Committed to Conservation Research
Conservation is at the heart of what we do. Through financial support and participation in scientific research projects, Alexandria Zoo contributes to the care and conservation of animals both in human care and in the wild.
Association of Zoos and Aquariums (AZA) accredited members are committed to advancing scientific knowledge of the animals in our care, enhancing the conservation of wild populations, and engaging and inspiring our visitors.
Alexandria Zoo recently contributed to several scientific research projects.
Maned Wolf Nutrition & Care
Researchers are working to improve the nutrition and care of maned wolves in zoos. Profile and overhead photos of each maned wolf, along with photos of their fecal samples and habitats, were collected and sent to be analyzed. This data will be used to develop a body conditioning score chart, standardized fecal consistency scoring, and update the maned wolf animal care manual.
AZA’s Taxon Advisory Groups "are responsible for developing an action plan that identifies essential goals, scientific investigations, and conservation initiatives needed to best serve ex-situ (in human care) and in-situ (in the wild) populations." The Bear TAG recently conducted a survey to gather current husbandry practices from all AZA facilities holding bears to develop and update animal care manuals. Questions included information regarding nutrition, reproduction, physical facilities, and social groupings.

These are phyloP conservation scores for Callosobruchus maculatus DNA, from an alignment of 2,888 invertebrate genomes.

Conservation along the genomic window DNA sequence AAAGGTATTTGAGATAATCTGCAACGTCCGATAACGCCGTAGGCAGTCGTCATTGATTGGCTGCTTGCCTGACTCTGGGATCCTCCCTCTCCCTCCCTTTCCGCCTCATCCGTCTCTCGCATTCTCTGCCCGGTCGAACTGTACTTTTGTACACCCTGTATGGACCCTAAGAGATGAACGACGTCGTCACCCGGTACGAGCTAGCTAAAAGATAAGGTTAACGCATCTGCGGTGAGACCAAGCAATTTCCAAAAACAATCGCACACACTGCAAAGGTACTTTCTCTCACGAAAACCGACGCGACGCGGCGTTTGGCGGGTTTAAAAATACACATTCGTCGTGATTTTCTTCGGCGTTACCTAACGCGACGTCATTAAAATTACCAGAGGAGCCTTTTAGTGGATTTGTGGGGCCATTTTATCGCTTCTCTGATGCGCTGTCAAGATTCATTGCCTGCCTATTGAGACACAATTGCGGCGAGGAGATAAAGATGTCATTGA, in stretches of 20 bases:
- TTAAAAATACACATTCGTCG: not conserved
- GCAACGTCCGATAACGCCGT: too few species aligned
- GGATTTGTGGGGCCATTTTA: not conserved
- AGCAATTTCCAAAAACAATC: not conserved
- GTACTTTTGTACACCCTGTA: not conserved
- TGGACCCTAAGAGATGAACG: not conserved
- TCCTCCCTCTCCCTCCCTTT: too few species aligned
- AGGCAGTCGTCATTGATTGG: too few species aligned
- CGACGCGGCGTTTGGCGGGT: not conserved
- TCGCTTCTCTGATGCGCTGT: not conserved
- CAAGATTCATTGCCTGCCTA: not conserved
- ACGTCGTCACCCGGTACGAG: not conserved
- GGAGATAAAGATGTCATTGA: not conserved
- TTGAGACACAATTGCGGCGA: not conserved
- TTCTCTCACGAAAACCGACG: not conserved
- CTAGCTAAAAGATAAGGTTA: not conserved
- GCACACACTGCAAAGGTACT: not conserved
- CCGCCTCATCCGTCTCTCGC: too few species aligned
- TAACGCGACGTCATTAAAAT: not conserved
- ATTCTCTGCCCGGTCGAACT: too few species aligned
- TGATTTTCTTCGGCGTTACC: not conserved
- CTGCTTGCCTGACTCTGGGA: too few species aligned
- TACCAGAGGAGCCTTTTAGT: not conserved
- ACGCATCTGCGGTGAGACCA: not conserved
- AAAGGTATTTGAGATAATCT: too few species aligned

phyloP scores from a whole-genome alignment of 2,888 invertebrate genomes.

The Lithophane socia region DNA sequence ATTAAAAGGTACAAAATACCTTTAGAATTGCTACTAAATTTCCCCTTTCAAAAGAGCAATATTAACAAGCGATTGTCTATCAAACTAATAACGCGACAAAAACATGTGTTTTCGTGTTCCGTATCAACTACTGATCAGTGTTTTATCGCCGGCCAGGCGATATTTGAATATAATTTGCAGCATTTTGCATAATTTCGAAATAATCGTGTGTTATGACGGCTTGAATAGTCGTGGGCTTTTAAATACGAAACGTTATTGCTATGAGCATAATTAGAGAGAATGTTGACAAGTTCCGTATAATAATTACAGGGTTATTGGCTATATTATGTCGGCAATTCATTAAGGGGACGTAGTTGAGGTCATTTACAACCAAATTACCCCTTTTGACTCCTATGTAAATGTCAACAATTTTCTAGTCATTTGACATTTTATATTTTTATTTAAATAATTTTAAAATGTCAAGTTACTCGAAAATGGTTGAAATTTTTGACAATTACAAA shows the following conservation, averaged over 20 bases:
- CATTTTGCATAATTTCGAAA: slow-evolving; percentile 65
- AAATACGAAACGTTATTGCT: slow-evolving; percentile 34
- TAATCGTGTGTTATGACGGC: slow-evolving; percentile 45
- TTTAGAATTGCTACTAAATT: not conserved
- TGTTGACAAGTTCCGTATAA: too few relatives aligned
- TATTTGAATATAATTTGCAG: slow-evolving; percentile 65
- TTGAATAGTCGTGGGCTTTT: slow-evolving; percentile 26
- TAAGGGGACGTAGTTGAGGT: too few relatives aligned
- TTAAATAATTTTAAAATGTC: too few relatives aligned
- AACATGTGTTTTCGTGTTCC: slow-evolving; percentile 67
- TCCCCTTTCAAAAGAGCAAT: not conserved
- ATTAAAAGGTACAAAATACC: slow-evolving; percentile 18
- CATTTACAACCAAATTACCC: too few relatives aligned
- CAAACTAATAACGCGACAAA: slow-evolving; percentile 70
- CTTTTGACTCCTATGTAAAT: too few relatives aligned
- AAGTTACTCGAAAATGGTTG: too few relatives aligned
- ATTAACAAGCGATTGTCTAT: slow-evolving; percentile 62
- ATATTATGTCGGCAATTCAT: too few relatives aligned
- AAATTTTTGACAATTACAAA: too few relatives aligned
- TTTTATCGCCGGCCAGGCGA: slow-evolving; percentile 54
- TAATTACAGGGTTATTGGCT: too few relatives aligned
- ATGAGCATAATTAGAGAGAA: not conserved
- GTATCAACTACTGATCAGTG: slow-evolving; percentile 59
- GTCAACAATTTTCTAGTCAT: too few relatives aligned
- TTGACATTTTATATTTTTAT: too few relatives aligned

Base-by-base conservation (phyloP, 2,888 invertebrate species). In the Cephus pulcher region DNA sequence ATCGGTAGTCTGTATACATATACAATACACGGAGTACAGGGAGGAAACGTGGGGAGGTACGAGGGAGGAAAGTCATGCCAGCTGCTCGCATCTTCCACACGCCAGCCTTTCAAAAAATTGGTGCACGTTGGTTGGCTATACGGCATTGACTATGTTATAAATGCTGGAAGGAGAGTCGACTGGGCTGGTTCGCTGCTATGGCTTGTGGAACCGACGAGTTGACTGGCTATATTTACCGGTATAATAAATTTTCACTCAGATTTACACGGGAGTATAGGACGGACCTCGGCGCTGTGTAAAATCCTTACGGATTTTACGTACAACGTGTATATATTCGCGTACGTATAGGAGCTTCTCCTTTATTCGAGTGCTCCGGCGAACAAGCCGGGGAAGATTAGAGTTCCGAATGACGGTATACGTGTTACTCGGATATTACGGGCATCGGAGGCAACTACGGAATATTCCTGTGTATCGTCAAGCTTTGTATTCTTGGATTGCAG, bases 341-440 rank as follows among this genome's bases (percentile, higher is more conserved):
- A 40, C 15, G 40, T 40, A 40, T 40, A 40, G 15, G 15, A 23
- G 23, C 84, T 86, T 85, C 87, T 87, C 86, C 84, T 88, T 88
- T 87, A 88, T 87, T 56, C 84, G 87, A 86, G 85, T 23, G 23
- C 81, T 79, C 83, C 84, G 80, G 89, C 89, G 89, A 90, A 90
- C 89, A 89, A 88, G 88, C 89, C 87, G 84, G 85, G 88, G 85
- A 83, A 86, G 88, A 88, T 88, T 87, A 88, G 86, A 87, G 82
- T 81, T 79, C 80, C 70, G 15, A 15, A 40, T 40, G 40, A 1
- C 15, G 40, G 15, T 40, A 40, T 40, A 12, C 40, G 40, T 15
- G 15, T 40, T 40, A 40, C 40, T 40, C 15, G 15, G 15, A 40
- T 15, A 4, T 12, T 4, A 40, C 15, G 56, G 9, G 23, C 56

Two-toed Sloth DNA Testing
Alexandria Zoo participates in the Two-toed Sloth Species Survival Plan (SSP) program in addition to over 50 other SSPs. These programs manage selected wildlife species in order to maintain a healthy and self-sustaining population. Since it can be difficult to determine species (Linne’s two-toed or Hoffman’s two-toed) and sex in sloths based on physical characteristics, the two-toed sloth SSP is collecting saliva samples to genetically test each sloth. The results of the research will aid in population management.
North American River Otter Genetic Studies
Through the use of blood samples, this study will utilize Next-Generation Sequencing (NGS) tools to survey the genomes of individual otters to evaluate relationships between geographically diverse populations. Additional benefits will be the identification of genetic markers for use in determining paternity, source populations, population genetic diversity, gene flow and migration, introgression and even taxonomy. This information can also be used with data from studies of ecology, physiology, veterinary medicine, and natural history to illuminate particularly important aspects of otter biology that can assist long-term conservation work.